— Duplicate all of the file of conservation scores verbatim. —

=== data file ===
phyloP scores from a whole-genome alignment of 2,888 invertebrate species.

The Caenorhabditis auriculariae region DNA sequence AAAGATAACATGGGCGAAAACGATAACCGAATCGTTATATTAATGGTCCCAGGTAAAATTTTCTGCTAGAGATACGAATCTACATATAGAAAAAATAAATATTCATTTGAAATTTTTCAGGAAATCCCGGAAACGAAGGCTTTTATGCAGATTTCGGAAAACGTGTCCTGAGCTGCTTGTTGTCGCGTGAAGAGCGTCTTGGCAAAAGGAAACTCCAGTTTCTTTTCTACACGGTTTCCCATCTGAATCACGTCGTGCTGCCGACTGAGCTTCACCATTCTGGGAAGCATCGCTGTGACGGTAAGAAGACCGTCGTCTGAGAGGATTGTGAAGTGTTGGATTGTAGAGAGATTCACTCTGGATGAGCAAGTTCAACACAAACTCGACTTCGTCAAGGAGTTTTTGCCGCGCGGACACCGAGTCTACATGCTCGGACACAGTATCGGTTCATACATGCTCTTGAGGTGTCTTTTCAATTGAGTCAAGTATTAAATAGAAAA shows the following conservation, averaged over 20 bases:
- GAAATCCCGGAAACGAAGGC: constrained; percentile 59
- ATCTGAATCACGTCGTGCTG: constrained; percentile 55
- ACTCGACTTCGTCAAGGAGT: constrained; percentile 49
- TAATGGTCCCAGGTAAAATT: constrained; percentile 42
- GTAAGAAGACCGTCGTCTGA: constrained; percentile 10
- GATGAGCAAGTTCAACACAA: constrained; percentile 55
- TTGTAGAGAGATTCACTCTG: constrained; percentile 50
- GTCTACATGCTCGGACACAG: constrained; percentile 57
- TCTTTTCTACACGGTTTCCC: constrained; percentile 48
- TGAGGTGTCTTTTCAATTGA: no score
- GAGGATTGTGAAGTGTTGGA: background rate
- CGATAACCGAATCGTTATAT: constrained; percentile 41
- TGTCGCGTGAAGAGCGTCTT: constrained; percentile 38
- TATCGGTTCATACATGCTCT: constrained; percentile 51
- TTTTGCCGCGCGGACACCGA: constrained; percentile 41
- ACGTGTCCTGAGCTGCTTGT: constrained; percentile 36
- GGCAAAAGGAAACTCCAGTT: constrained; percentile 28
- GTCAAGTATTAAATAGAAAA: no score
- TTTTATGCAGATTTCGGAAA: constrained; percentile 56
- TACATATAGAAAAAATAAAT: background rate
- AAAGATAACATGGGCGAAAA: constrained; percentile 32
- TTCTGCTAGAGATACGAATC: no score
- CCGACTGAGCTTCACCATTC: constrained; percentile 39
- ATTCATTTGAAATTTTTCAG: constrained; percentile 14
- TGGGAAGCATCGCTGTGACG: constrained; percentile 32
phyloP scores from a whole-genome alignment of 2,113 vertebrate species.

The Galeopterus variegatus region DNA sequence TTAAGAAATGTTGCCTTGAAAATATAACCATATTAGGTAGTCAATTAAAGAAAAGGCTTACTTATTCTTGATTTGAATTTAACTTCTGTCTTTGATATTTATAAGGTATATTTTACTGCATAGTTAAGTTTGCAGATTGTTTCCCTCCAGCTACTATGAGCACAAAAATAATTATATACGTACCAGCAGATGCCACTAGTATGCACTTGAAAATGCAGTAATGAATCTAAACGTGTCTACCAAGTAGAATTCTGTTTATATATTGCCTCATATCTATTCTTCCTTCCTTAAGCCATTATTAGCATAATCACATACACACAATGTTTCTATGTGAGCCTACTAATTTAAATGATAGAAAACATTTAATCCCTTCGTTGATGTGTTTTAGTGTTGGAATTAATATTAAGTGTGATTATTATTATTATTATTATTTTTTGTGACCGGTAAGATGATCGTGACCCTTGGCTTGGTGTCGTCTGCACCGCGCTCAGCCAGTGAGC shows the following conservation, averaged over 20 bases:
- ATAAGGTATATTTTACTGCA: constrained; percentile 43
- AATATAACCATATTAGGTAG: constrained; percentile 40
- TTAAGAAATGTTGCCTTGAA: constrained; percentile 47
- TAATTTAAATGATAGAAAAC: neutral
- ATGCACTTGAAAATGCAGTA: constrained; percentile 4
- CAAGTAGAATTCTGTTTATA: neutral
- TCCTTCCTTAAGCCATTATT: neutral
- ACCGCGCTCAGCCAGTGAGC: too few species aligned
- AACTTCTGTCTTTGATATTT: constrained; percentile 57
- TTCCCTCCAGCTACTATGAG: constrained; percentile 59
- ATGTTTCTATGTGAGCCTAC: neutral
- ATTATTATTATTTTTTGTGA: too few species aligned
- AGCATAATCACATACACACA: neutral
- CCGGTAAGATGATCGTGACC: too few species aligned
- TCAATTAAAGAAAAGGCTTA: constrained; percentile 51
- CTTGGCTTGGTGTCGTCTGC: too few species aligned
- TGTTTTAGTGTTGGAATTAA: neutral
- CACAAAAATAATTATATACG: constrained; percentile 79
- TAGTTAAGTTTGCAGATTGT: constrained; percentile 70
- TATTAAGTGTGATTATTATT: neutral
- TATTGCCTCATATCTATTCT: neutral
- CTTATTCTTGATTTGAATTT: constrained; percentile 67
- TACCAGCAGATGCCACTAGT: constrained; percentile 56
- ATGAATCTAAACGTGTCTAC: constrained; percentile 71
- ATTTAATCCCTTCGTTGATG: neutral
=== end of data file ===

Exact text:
phyloP scores from a whole-genome alignment of 2,888 invertebrate species.

The Caenorhabditis auriculariae region DNA sequence AAAGATAACATGGGCGAAAACGATAACCGAATCGTTATATTAATGGTCCCAGGTAAAATTTTCTGCTAGAGATACGAATCTACATATAGAAAAAATAAATATTCATTTGAAATTTTTCAGGAAATCCCGGAAACGAAGGCTTTTATGCAGATTTCGGAAAACGTGTCCTGAGCTGCTTGTTGTCGCGTGAAGAGCGTCTTGGCAAAAGGAAACTCCAGTTTCTTTTCTACACGGTTTCCCATCTGAATCACGTCGTGCTGCCGACTGAGCTTCACCATTCTGGGAAGCATCGCTGTGACGGTAAGAAGACCGTCGTCTGAGAGGATTGTGAAGTGTTGGATTGTAGAGAGATTCACTCTGGATGAGCAAGTTCAACACAAACTCGACTTCGTCAAGGAGTTTTTGCCGCGCGGACACCGAGTCTACATGCTCGGACACAGTATCGGTTCATACATGCTCTTGAGGTGTCTTTTCAATTGAGTCAAGTATTAAATAGAAAA shows the following conservation, averaged over 20 bases:
- GAAATCCCGGAAACGAAGGC: constrained; percentile 59
- ATCTGAATCACGTCGTGCTG: constrained; percentile 55
- ACTCGACTTCGTCAAGGAGT: constrained; percentile 49
- TAATGGTCCCAGGTAAAATT: constrained; percentile 42
- GTAAGAAGACCGTCGTCTGA: constrained; percentile 10
- GATGAGCAAGTTCAACACAA: constrained; percentile 55
- TTGTAGAGAGATTCACTCTG: constrained; percentile 50
- GTCTACATGCTCGGACACAG: constrained; percentile 57
- TCTTTTCTACACGGTTTCCC: constrained; percentile 48
- TGAGGTGTCTTTTCAATTGA: no score
- GAGGATTGTGAAGTGTTGGA: background rate
- CGATAACCGAATCGTTATAT: constrained; percentile 41
- TGTCGCGTGAAGAGCGTCTT: constrained; percentile 38
- TATCGGTTCATACATGCTCT: constrained; percentile 51
- TTTTGCCGCGCGGACACCGA: constrained; percentile 41
- ACGTGTCCTGAGCTGCTTGT: constrained; percentile 36
- GGCAAAAGGAAACTCCAGTT: constrained; percentile 28
- GTCAAGTATTAAATAGAAAA: no score
- TTTTATGCAGATTTCGGAAA: constrained; percentile 56
- TACATATAGAAAAAATAAAT: background rate
- AAAGATAACATGGGCGAAAA: constrained; percentile 32
- TTCTGCTAGAGATACGAATC: no score
- CCGACTGAGCTTCACCATTC: constrained; percentile 39
- ATTCATTTGAAATTTTTCAG: constrained; percentile 14
- TGGGAAGCATCGCTGTGACG: constrained; percentile 32
phyloP scores from a whole-genome alignment of 2,113 vertebrate species.

The Galeopterus variegatus region DNA sequence TTAAGAAATGTTGCCTTGAAAATATAACCATATTAGGTAGTCAATTAAAGAAAAGGCTTACTTATTCTTGATTTGAATTTAACTTCTGTCTTTGATATTTATAAGGTATATTTTACTGCATAGTTAAGTTTGCAGATTGTTTCCCTCCAGCTACTATGAGCACAAAAATAATTATATACGTACCAGCAGATGCCACTAGTATGCACTTGAAAATGCAGTAATGAATCTAAACGTGTCTACCAAGTAGAATTCTGTTTATATATTGCCTCATATCTATTCTTCCTTCCTTAAGCCATTATTAGCATAATCACATACACACAATGTTTCTATGTGAGCCTACTAATTTAAATGATAGAAAACATTTAATCCCTTCGTTGATGTGTTTTAGTGTTGGAATTAATATTAAGTGTGATTATTATTATTATTATTATTTTTTGTGACCGGTAAGATGATCGTGACCCTTGGCTTGGTGTCGTCTGCACCGCGCTCAGCCAGTGAGC shows the following conservation, averaged over 20 bases:
- ATAAGGTATATTTTACTGCA: constrained; percentile 43
- AATATAACCATATTAGGTAG: constrained; percentile 40
- TTAAGAAATGTTGCCTTGAA: constrained; percentile 47
- TAATTTAAATGATAGAAAAC: neutral
- ATGCACTTGAAAATGCAGTA: constrained; percentile 4
- CAAGTAGAATTCTGTTTATA: neutral
- TCCTTCCTTAAGCCATTATT: neutral
- ACCGCGCTCAGCCAGTGAGC: too few species aligned
- AACTTCTGTCTTTGATATTT: constrained; percentile 57
- TTCCCTCCAGCTACTATGAG: constrained; percentile 59
- ATGTTTCTATGTGAGCCTAC: neutral
- ATTATTATTATTTTTTGTGA: too few species aligned
- AGCATAATCACATACACACA: neutral
- CCGGTAAGATGATCGTGACC: too few species aligned
- TCAATTAAAGAAAAGGCTTA: constrained; percentile 51
- CTTGGCTTGGTGTCGTCTGC: too few species aligned
- TGTTTTAGTGTTGGAATTAA: neutral
- CACAAAAATAATTATATACG: constrained; percentile 79
- TAGTTAAGTTTGCAGATTGT: constrained; percentile 70
- TATTAAGTGTGATTATTATT: neutral
- TATTGCCTCATATCTATTCT: neutral
- CTTATTCTTGATTTGAATTT: constrained; percentile 67
- TACCAGCAGATGCCACTAGT: constrained; percentile 56
- ATGAATCTAAACGTGTCTAC: constrained; percentile 71
- ATTTAATCCCTTCGTTGATG: neutral